you want a number here, but you had text. But any is a text. It literally says that any is a text and cannot be coerced to a number. So it's actually trying to think, is this a number? Let's see what happens when we use numbers. So this actually, when you use quotation marks numbers, it knows, oh, that's a number and it's gonna.
So it doesn't give you a error if you'd use an and see one and two become 12 because it's really just combining those things. So if you ever get an error, just hover over. You can, that'll be hashtag name. That's an error. It says just unknown. It's like, what is this? And now you've already been introduced to formulas.
They always start with equal sign and then you can do something like some, if you want to add. Say 45, 67, 76, 67 and parentheses, they'll always have the name of the formula or function. Actually Google calls 'em functions then parentheses, and then some amount of arguments. If you ever need help and you don't have this helper information, maybe it's closed.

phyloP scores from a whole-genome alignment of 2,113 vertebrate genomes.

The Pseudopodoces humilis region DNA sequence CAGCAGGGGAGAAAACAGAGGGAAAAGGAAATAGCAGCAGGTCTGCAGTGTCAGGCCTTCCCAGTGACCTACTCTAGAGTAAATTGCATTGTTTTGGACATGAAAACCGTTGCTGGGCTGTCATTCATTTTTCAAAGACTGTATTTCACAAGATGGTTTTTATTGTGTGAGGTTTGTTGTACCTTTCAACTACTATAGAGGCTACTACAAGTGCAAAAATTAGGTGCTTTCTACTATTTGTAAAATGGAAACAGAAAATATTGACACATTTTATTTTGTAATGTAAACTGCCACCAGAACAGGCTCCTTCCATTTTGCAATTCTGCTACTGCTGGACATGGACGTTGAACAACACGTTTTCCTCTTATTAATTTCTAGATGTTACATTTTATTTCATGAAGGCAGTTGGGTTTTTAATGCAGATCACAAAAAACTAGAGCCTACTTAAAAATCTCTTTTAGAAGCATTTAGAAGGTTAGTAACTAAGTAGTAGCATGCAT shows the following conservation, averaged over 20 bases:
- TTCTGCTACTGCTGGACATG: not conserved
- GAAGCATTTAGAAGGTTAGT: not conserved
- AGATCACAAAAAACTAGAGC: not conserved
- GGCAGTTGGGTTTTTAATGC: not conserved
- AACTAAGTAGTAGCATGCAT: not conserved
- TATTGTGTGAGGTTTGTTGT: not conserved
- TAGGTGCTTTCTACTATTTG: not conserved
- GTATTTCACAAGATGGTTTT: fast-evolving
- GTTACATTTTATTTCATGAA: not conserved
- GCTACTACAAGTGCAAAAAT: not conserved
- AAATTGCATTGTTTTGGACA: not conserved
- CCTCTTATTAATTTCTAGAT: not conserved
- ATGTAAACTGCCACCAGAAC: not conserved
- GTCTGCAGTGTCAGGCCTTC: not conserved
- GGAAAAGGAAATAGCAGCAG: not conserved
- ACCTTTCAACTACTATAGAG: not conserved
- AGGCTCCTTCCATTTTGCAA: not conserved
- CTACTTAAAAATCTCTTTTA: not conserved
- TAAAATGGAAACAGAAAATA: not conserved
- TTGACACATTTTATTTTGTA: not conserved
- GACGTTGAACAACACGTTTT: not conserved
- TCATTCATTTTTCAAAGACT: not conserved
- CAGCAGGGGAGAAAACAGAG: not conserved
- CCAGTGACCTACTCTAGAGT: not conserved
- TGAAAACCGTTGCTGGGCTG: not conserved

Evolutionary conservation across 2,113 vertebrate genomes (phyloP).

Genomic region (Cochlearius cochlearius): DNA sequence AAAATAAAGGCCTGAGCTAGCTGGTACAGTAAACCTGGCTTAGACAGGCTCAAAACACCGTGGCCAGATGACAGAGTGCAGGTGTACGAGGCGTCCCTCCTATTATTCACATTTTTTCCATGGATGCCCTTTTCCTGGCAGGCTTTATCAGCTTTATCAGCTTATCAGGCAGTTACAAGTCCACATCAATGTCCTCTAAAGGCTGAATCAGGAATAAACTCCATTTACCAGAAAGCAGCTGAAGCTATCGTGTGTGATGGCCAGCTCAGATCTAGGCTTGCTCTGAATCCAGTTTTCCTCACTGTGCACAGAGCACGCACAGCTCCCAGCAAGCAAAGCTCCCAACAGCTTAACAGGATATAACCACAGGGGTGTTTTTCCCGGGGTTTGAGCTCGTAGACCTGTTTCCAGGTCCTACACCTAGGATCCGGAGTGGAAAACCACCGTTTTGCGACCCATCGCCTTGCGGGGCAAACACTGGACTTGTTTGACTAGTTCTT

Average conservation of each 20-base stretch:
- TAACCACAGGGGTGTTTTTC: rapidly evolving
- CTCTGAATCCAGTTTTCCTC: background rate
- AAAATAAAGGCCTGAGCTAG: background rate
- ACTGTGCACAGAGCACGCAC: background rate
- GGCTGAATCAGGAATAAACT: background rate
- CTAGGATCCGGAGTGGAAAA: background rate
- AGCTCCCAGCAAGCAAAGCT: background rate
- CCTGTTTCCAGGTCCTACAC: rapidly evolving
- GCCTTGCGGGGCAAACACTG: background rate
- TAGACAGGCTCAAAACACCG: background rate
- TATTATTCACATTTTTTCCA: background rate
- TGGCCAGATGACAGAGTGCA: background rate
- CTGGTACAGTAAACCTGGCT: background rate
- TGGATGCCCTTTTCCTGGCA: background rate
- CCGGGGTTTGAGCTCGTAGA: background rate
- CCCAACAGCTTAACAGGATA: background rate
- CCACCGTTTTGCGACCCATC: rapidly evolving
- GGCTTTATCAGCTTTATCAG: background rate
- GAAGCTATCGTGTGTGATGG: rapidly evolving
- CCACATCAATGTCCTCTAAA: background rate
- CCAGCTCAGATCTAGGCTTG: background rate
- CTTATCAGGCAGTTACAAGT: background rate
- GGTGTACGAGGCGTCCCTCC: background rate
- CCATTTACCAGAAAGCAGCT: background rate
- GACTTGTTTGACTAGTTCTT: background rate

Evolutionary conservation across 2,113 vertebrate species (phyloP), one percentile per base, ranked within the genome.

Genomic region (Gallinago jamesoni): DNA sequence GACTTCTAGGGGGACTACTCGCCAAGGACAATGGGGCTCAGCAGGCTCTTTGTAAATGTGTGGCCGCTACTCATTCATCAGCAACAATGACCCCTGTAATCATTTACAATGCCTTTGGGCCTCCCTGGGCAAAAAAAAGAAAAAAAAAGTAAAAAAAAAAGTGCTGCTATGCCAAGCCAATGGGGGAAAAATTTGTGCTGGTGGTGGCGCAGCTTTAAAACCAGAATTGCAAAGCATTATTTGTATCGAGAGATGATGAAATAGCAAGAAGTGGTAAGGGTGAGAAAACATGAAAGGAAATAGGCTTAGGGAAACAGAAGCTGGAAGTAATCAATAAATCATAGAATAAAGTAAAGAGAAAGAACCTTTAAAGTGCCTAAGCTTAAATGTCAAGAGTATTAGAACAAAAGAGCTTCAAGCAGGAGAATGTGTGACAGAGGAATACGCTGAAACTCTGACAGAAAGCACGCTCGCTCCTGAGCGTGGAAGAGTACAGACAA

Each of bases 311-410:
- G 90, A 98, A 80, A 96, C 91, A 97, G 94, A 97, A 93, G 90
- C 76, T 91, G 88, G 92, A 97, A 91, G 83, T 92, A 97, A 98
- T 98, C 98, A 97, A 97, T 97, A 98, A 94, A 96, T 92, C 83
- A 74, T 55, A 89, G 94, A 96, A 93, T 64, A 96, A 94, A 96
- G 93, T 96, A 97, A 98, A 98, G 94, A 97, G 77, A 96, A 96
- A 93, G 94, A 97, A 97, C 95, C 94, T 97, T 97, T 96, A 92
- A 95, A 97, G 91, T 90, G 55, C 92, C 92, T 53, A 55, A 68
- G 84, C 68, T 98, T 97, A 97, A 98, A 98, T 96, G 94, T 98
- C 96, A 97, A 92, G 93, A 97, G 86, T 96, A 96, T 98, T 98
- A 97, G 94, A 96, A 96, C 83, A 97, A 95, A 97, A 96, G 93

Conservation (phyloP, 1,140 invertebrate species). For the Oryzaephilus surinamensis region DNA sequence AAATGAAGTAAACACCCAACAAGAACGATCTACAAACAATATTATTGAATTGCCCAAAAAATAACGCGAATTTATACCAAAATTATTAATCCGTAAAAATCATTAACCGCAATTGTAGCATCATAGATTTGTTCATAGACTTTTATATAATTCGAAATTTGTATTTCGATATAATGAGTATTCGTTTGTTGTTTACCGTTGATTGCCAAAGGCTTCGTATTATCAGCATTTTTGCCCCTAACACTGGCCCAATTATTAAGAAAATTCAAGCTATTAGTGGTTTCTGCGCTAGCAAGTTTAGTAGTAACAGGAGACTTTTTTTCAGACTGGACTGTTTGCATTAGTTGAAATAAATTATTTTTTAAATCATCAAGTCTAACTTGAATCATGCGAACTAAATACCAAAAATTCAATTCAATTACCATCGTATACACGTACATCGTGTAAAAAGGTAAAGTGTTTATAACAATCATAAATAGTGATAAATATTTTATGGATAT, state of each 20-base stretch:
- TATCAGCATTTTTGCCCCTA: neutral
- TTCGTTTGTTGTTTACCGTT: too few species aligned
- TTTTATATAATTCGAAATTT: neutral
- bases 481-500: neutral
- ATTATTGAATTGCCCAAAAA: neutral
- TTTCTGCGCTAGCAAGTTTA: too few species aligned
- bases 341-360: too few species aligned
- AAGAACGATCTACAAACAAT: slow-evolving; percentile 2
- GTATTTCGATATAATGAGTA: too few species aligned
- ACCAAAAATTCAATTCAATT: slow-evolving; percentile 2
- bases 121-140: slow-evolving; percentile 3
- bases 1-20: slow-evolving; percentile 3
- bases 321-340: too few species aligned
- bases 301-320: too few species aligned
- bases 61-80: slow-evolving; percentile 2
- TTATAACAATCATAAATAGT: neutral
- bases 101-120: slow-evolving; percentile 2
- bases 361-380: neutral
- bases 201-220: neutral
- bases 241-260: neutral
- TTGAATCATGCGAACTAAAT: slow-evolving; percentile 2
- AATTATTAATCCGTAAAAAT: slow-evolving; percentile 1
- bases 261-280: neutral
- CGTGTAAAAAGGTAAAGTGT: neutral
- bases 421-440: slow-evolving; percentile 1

You have this question mark. Next to it, it says, turn on formula help. You can click that and you have a little description of what that formula or function does. So what does that do? It actually sums up or adds up all of those numbers. I'm not gonna get into all of the functions now, but I will share with you some really fun ones that like average is a good one.
Why? Because what you can do in them, you can absolutely go 7,300. You can put the numbers here and you'll get an average. Great. But you can also refer to other cells, which means that you don't have to type the number inside of the equation or the formula. And you can actually do this with without formulas.